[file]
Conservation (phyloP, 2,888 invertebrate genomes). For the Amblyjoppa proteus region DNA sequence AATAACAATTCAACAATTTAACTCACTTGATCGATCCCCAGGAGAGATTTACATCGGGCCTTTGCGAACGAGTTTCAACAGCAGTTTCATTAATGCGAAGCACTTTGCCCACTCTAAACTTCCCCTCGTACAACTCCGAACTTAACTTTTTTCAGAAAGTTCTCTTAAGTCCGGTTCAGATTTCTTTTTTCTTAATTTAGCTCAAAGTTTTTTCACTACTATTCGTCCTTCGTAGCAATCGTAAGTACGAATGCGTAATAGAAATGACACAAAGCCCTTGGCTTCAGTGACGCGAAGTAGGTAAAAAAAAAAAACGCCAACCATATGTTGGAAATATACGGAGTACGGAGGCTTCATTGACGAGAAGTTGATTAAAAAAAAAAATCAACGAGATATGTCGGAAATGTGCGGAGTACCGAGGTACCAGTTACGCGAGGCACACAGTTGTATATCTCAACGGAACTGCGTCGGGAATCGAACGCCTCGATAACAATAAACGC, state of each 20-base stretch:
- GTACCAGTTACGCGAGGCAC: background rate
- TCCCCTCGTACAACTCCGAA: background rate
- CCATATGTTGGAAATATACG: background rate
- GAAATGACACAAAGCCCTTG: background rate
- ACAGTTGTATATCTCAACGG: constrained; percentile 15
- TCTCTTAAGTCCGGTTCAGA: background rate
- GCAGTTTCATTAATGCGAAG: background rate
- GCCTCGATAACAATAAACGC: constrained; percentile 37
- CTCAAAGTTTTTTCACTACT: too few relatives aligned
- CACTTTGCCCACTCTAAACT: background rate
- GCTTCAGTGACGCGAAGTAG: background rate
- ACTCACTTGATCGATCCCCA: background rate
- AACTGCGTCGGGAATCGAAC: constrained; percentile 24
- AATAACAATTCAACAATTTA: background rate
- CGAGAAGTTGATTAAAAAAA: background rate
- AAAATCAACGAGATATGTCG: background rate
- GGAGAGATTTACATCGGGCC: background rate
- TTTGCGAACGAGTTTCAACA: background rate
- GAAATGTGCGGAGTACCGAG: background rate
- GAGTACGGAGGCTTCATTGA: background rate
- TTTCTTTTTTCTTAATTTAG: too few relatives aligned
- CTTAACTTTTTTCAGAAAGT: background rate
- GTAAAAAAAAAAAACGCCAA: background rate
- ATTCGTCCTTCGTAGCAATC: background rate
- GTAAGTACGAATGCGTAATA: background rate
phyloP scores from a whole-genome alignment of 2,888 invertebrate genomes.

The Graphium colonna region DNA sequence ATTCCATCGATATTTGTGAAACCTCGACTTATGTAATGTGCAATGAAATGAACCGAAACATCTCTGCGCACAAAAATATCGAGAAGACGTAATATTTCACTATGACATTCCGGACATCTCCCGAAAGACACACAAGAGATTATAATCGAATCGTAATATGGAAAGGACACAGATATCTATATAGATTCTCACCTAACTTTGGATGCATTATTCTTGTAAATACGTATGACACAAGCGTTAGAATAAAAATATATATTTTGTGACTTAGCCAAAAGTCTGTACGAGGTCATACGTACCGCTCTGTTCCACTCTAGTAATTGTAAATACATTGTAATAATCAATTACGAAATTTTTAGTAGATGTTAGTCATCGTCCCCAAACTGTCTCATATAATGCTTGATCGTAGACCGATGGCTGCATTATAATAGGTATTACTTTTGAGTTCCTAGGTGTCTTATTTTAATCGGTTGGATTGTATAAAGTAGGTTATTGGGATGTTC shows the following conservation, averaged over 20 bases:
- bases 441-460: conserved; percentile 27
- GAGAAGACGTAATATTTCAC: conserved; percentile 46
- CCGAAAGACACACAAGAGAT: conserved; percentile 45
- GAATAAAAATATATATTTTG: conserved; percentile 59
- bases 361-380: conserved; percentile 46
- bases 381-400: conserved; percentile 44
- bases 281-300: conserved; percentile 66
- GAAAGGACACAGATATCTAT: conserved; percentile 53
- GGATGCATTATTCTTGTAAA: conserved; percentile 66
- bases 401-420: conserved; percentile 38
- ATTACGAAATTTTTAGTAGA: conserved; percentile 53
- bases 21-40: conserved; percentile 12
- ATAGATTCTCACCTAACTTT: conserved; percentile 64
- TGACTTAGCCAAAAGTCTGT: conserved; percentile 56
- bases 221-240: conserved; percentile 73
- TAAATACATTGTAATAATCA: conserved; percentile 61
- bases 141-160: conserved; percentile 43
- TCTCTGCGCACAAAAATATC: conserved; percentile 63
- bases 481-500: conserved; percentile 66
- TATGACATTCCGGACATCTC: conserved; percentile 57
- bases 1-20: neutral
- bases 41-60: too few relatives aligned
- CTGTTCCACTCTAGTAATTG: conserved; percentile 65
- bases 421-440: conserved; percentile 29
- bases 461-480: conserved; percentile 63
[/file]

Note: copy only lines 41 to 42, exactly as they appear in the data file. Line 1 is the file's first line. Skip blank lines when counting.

- ATAGATTCTCACCTAACTTT: conserved; percentile 64
- TGACTTAGCCAAAAGTCTGT: conserved; percentile 56